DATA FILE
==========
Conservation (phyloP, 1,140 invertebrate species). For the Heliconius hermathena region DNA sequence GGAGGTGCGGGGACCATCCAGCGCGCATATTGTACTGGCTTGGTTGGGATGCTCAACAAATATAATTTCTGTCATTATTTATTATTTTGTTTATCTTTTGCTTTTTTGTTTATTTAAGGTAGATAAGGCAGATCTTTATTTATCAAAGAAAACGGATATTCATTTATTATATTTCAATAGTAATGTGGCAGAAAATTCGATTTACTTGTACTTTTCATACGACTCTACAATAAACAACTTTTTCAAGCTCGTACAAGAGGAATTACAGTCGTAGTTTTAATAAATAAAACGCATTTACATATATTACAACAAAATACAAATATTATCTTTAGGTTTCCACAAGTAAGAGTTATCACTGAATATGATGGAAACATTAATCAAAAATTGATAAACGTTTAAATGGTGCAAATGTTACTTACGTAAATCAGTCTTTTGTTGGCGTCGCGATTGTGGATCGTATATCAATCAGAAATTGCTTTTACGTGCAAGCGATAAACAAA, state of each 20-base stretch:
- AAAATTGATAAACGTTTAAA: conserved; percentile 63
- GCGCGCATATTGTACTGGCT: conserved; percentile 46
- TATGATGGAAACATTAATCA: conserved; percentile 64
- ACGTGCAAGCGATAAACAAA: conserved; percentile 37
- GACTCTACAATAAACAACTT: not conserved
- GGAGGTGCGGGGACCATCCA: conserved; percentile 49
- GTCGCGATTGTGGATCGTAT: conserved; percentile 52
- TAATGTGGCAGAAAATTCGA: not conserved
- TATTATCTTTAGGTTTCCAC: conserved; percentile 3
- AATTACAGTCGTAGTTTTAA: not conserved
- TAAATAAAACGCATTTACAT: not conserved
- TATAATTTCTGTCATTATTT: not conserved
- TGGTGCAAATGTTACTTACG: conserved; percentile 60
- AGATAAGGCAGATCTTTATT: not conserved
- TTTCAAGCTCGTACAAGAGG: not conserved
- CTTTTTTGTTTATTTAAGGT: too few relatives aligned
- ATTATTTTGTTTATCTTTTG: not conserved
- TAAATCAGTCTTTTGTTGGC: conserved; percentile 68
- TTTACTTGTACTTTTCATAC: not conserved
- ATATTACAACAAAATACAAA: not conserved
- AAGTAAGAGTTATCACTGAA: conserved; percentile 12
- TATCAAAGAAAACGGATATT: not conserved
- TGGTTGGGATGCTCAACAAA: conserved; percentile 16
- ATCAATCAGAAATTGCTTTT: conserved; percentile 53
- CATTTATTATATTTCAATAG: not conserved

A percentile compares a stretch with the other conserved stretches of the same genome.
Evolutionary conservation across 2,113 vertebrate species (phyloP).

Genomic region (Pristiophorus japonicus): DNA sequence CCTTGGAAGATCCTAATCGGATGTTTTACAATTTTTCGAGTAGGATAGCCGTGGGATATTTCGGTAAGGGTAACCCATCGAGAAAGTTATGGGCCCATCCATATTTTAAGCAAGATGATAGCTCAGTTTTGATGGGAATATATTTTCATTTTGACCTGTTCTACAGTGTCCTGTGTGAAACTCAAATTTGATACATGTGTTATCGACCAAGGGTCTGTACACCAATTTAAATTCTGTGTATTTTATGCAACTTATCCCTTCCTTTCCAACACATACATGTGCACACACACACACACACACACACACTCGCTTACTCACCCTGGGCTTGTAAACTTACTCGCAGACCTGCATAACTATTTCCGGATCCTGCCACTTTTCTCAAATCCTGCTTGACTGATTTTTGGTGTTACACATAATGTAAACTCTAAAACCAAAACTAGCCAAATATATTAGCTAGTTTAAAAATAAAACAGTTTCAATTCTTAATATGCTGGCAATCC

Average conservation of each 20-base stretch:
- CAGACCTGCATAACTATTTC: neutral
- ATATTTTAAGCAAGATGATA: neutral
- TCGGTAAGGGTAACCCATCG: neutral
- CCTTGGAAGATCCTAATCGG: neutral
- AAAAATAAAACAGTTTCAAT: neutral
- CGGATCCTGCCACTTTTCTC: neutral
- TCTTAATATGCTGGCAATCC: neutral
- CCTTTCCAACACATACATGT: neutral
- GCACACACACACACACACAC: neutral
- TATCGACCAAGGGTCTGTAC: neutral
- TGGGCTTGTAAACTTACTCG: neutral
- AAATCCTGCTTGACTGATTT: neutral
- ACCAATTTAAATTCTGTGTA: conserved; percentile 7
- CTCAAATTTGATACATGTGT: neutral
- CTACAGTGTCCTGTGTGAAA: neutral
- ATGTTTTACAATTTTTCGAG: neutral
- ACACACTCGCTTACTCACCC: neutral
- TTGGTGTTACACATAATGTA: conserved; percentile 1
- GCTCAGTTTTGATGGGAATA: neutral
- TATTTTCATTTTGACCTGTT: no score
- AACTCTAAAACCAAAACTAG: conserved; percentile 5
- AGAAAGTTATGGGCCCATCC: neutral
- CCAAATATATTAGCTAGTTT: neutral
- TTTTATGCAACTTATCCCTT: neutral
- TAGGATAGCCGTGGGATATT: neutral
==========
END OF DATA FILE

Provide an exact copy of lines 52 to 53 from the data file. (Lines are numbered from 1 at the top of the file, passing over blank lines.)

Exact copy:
- AGAAAGTTATGGGCCCATCC: neutral
- CCAAATATATTAGCTAGTTT: neutral